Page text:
Jump to content
Great War Forum

Remembered Today:

Sign in to follow this  
Tony Blake

Just what exactly was a Whizz-Bang?

Recommended Posts

Tony Blake

I know why it was called a whizz-bang, but just what gun or indeed guns fired them?? I have decribed then to pupils but I would like to show them what actually fired them as well.

All information will be gratefully received.

Many thanks

Tony

Share this post


Link to post
Share on other sites
Owen D

http://www.firstworldwar.com/atoz/whizzbang.htm

Although the term was used widely by Allied (most often British and Commonwealth) servicemen to describe any form of German field artillery shells, the 'whizz bang' was originally attributed to the noise made by shells from German 77mm field guns. In all cases however the name was derived from the fact that shells fired from light or field artillery travelled faster than the speed of sound.

Thus soldiers heard the typical "whizz" noise of a travelling shell before the "bang" issued by the gun itself. Whizz bangs consequently much feared since the net result was that defending infantrymen were given virtually no warning of incoming high-velocity artillery fire as they were from enemy howitzers.

7.7cm FK 96

The 7.7cm (3.1") Field Gun was the 'whizz bang' of so many WW1 Memoirs. The nearest equivalent of the British 18pdr, the gun fired a 14.4lb shell up to 7,000 yards.

Trying to find a good picture to post but all I can find are wargames models!

WW1 German 7.7cm artillery piece http://www.nomanslandmilitaria.com/collection.html

This WW1 German cannon was captured by the U.S. 104th regiment of the 26th division on October 10, 1918 NW of Verdun. It was donated by the U.S. Army to the city of Warrick Rhode Island where it languished in front of the town hall for almost 80 years. I obtained this gun a few years back and restored it. (see before and after shots) It sits today on my front lawn.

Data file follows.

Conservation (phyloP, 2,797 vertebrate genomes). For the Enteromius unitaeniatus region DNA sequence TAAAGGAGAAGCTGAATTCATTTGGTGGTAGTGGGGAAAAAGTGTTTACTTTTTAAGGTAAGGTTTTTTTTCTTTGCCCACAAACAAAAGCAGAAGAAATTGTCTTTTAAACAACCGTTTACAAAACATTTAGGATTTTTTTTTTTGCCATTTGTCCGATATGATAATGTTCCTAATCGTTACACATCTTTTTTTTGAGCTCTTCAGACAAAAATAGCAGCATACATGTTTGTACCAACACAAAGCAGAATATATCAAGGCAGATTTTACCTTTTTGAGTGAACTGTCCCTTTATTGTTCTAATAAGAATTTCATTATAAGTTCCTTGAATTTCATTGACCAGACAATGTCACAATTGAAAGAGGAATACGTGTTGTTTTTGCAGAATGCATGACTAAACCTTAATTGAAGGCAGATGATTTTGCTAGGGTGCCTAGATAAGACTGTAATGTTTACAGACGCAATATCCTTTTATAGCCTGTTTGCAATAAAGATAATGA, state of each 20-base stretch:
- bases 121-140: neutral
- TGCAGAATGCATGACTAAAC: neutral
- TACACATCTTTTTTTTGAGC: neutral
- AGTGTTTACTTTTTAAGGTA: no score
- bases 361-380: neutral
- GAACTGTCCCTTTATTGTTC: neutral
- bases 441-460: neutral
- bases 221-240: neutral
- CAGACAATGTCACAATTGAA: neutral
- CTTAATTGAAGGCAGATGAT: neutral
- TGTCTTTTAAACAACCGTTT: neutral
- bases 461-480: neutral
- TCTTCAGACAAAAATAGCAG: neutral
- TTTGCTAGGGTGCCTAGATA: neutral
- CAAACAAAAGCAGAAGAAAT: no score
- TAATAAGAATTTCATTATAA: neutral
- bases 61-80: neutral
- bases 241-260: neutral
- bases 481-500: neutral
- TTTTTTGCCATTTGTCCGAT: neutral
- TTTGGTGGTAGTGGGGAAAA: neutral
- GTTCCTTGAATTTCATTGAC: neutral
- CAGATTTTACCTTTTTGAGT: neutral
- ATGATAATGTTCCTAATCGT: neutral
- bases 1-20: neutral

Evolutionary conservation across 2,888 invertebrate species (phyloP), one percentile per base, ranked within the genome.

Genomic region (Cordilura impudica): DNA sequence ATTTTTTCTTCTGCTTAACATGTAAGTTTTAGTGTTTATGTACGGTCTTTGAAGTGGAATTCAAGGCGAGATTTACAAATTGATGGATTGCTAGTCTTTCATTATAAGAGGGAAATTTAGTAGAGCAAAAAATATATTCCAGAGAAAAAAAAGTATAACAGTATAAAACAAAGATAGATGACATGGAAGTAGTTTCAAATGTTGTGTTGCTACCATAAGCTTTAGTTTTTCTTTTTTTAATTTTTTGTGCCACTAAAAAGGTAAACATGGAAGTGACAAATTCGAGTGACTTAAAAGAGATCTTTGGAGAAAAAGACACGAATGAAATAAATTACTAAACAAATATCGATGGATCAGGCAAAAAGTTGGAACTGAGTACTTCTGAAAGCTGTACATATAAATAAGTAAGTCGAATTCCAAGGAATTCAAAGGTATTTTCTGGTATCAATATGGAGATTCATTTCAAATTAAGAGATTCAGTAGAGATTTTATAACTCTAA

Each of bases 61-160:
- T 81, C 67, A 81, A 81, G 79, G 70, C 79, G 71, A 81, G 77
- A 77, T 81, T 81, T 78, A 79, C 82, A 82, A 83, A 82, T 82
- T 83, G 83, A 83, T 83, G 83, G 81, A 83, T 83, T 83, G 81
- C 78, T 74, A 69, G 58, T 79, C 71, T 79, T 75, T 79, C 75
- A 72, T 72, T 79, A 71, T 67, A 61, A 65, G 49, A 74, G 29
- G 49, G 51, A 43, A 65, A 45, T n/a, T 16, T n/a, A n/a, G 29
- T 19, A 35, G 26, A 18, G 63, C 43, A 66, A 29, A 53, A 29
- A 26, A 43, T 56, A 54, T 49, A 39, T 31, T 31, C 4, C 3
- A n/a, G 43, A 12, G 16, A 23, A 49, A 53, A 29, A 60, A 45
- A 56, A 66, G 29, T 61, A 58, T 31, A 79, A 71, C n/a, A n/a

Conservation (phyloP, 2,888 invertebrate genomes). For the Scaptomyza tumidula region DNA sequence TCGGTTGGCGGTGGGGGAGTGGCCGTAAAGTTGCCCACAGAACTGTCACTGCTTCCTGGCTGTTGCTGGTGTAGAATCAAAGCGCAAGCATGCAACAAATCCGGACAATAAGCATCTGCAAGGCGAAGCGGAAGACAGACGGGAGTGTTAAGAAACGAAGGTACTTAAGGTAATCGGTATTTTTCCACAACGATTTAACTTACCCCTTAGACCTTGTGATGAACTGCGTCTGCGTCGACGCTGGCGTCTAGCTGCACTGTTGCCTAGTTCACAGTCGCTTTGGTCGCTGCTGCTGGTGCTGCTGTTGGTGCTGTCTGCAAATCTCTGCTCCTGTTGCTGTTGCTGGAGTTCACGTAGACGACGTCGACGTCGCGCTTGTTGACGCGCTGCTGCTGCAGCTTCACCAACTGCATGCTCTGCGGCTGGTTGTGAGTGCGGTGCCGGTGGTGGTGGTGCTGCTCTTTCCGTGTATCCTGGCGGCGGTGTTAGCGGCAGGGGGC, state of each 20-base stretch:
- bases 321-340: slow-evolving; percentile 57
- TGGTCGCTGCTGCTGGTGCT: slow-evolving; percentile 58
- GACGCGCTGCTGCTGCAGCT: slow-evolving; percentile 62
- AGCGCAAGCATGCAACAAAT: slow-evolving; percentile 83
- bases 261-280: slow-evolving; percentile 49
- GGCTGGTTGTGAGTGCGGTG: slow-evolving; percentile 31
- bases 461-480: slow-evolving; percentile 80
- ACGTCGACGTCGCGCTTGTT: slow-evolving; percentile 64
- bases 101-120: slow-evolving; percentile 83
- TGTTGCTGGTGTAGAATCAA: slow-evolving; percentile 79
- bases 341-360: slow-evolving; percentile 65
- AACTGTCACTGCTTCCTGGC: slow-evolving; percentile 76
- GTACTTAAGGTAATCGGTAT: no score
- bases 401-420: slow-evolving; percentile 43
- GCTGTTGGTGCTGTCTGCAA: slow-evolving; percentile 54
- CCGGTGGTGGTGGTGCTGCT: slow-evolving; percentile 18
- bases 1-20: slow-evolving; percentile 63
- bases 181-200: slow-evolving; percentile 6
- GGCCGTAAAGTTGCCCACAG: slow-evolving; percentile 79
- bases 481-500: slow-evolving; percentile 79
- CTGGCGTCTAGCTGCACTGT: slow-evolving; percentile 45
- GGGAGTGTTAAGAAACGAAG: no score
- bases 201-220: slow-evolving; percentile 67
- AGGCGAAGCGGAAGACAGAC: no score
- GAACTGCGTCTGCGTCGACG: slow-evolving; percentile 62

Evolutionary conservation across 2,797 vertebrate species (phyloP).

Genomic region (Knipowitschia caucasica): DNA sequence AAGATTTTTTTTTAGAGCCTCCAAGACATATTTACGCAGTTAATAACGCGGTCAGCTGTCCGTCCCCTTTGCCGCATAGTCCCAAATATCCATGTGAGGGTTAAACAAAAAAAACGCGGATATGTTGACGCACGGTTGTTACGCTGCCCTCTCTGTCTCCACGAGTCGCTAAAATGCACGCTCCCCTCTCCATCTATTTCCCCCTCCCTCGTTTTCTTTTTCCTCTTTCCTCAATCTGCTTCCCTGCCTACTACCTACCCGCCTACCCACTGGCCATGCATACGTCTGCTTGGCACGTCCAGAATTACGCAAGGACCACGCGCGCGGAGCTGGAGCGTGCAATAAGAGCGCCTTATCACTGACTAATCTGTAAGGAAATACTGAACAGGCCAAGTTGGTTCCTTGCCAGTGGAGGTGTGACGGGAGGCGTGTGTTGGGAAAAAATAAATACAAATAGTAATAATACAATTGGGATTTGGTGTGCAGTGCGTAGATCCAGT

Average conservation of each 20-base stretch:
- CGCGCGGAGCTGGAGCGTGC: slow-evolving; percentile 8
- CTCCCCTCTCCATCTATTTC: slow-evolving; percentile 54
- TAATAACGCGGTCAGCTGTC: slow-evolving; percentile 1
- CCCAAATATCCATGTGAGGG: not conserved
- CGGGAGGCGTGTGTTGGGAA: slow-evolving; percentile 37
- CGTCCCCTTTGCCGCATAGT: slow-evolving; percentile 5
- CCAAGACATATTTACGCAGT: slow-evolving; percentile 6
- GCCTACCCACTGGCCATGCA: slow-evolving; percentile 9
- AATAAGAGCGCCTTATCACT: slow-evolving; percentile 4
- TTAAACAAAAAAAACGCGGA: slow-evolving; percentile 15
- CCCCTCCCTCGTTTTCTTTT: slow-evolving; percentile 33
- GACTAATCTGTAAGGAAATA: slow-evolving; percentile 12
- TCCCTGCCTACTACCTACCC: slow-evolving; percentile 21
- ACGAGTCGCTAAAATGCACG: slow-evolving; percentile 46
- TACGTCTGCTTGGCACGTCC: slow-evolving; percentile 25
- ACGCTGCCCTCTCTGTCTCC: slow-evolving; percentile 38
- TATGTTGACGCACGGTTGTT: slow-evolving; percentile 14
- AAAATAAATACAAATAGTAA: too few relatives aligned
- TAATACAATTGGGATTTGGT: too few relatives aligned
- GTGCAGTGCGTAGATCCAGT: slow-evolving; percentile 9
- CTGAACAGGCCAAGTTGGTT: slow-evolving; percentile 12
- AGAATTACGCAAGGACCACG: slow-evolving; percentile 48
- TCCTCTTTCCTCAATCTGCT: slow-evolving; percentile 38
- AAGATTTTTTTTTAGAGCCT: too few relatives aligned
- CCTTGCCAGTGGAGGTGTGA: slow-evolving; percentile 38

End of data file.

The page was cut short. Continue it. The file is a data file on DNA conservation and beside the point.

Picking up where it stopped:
post-9683-1149668220.jpg

Share this post


Link to post
Share on other sites
Guest KevinEndon

A German Soldier posing by a 1915 model Krupp 77mm field gun.

Share this post


Link to post
Share on other sites
Tony Blake

Thanks gentlmen that was really helpful.

Regards

Tony

Share this post


Link to post
Share on other sites
RodB

I was under the impression that the whizzbang was the very short period the fieldgun shell was audible as it arrived along a flat trajectory, followed by its explosion (bang) - hence virtually no time to take evasive action. It seems unlikely that you could relate the shell you heard whizzing towards you with the sound of the firing gun, usually one of several, up to 5 miles away.

This would compare to a howitzer or morter round, which spent much more time in the air and hence gave more warning.

Of course I haven't tested this theory.

Share this post


Link to post
Share on other sites
toofatfortakeoff

A German Soldier posing by a 1915 model Krupp 77mm field gun.

Very good, very good. Excellent pic did you enhance it yourself?#

Ok then what fired a sausage?

Share this post


Link to post
Share on other sites
squirrel

Trench mortar.

Share this post


Link to post
Share on other sites
Cnock

7,7 cm shell + shellcase, fuze Kanonen Z√ľnder 11

post-7723-1149696866.jpg

Share this post


Link to post
Share on other sites
Cnock

7,7 cm in full recoil.

Regards,

Cnock

post-7723-1149696989.jpg

Share this post


Link to post
Share on other sites
snavek

A lighthearted look at what Tommy thought of them 'the effect of a wiss bang', sketched in my grandfathers pocket book.

Keith

post-1944-1151096543.jpg

Share this post


Link to post
Share on other sites
Chris Henschke

And there is a previous thread that has more information;

http://1914-1918.invisionzone.com/forums/i...zz%20bang&st=20

Chris Henschke

Share this post


Link to post
Share on other sites

Create an account or sign in to comment

You need to be a member in order to leave a comment

Create an account

Sign up for a new account in our community. It's easy!

Register a new account

Sign in

Already have an account? Sign in here.

Sign In Now
Sign in to follow this  

×